Sahagún noted the overwhelming bustle and financial activity that took place at the market in the capital city of Tenochtitlán, modern-day Mexico City, during the Aztec ritual feasts.

All manner of foods and goods were sold to citizens to celebrate the Aztec feasts of the dead. In this respect, there wasn’t much distinction between commercial and religious activity. The religious feasts supported the market and vice versa.

The Catholic religion also emphasized commercial activity in relation to All Saints and All Souls Day. According to 16th- and 17th-century Catholic belief, the majority of souls landed in purgatory after death, rather than heaven or hell. It was the responsibility of the living to help alleviate the suffering of souls in purgatory and assist them in getting to heaven. This could be done through prayer or by making offerings to the souls.

In Mexico that meant Spanish colonizers and newly converted Indigenous Catholics were tasked with purchasing directly from the church candles and other religious items that could be used in offerings to those souls in purgatory. Additionally, they could pay their local priest to say special prayers for the souls during Día de los Muertos, a practice that remained in effect through the 20th century.

The colonial era

As Day of the Dead became a more popular and elaborate festival in Mexico, the associated commercial activity grew in size. According to anthropologist Claudio Lomnitz, in the 1700s Day of the Dead generated the largest annual market in Mexico City.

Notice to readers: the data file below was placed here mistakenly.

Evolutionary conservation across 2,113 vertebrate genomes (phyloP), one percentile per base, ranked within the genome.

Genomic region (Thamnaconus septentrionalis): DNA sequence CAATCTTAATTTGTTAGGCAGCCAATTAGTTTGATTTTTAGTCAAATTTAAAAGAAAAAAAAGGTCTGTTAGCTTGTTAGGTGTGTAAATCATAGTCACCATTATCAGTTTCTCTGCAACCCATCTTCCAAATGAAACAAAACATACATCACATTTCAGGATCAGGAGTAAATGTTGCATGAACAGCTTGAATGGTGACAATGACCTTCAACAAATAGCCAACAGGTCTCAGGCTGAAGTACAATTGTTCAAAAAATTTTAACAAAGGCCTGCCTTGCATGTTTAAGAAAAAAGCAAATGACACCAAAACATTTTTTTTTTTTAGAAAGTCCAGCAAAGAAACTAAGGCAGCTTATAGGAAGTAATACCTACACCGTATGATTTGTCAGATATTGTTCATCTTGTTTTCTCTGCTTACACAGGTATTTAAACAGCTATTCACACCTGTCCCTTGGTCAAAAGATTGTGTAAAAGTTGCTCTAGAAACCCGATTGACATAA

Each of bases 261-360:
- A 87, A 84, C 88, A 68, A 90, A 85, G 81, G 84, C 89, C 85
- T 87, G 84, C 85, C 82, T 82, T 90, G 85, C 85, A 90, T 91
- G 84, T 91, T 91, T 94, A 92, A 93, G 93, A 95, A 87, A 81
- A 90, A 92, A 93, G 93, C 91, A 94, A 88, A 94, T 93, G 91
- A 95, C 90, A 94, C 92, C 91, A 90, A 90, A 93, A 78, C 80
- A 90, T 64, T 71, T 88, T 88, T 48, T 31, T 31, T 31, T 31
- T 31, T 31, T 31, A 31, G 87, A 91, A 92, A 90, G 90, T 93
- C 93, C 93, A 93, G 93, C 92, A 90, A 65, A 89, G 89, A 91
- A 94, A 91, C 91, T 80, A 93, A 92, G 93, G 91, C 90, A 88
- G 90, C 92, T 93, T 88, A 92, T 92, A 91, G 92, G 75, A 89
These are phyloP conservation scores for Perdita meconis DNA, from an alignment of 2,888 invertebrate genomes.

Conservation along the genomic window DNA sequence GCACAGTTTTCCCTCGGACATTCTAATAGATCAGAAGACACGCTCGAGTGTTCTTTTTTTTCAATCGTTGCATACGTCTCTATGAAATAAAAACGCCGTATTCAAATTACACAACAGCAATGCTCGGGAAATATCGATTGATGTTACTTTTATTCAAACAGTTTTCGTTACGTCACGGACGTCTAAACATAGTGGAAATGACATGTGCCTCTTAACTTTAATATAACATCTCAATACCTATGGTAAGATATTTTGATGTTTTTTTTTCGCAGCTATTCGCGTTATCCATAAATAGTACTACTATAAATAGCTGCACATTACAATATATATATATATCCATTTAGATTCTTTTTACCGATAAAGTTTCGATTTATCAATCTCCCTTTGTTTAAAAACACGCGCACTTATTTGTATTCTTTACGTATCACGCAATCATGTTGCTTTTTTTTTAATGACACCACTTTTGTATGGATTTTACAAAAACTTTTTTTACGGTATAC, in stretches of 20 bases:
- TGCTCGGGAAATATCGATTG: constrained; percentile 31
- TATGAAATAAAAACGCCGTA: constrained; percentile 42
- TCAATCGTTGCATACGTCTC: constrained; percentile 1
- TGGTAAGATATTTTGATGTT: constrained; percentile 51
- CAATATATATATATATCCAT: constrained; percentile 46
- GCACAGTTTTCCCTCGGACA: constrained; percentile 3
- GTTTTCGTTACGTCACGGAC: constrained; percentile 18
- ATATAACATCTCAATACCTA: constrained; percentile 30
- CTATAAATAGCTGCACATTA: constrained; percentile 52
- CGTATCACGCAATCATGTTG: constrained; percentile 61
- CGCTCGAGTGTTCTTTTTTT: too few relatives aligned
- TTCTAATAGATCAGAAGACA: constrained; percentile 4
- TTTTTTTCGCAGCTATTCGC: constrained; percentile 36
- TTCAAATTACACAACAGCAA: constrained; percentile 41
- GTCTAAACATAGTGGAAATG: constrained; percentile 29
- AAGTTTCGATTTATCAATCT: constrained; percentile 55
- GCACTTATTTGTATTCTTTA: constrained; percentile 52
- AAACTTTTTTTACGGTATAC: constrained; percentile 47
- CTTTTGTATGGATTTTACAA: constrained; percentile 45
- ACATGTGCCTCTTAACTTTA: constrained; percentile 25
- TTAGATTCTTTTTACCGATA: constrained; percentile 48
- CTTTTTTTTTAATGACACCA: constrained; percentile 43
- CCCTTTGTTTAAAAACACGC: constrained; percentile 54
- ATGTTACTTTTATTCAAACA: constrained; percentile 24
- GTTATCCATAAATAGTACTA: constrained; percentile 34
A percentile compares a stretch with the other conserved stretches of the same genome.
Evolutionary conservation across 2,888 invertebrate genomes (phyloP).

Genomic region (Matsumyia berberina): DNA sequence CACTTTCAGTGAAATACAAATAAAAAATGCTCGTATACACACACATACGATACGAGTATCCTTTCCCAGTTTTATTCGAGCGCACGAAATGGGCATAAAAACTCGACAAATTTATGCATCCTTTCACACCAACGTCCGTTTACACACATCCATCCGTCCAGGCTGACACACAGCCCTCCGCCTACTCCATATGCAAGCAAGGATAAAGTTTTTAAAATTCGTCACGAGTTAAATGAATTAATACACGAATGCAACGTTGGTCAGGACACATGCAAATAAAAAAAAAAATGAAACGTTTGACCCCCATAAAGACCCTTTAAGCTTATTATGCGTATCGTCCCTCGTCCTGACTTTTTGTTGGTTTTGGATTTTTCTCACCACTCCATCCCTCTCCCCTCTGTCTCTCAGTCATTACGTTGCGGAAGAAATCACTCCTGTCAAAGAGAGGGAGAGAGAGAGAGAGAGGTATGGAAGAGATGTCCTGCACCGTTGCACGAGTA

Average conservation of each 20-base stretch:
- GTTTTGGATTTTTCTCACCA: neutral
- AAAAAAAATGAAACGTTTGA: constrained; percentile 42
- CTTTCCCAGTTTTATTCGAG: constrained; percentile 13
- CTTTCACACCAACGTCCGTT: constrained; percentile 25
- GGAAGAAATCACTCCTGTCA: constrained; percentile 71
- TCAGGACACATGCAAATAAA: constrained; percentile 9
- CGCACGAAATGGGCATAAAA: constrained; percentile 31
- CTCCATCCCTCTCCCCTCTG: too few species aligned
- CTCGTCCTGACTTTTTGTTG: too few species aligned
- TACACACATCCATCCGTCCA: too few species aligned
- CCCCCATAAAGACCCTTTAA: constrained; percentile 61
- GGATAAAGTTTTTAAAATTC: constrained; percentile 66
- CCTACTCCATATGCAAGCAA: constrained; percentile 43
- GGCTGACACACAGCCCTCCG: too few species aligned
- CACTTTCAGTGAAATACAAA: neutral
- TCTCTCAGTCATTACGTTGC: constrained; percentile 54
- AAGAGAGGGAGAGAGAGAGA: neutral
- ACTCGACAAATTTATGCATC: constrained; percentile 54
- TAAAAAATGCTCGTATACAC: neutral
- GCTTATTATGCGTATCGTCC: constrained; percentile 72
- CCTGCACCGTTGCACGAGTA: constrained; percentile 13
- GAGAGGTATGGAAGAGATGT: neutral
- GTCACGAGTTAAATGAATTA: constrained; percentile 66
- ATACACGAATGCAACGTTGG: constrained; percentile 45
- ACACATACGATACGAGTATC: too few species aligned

In fact, the plazas and streets were so overwhelmed during the holiday with vendors, carts, booths and makeshift markets that the local government deemed it a “public disorder.” Mexico City’s mayor and city council eventually had to control Day of the Dead’s economic frenzy by enacting laws and issuing vendor permits. In other words, the holiday had become so commodified in Mexico City that it required government regulation.

By and large the markets and vendors in Mexico sold items related to the holiday – food, candy, bread, alcohol, candles, toys and religious items. However, according to Lomnitz, by the 1800s, the Day of the Dead markets in Mexico City were also selling clothing, shoes, furniture, tools, home decor and many other things.

The swell of commercial activity on Day of the Dead also presented an opportunity for musicians, dancers and other entertainers to perform on the streets for money. In short, Day of the Dead in Mexico City and other urban areas carried both religious and economic significance.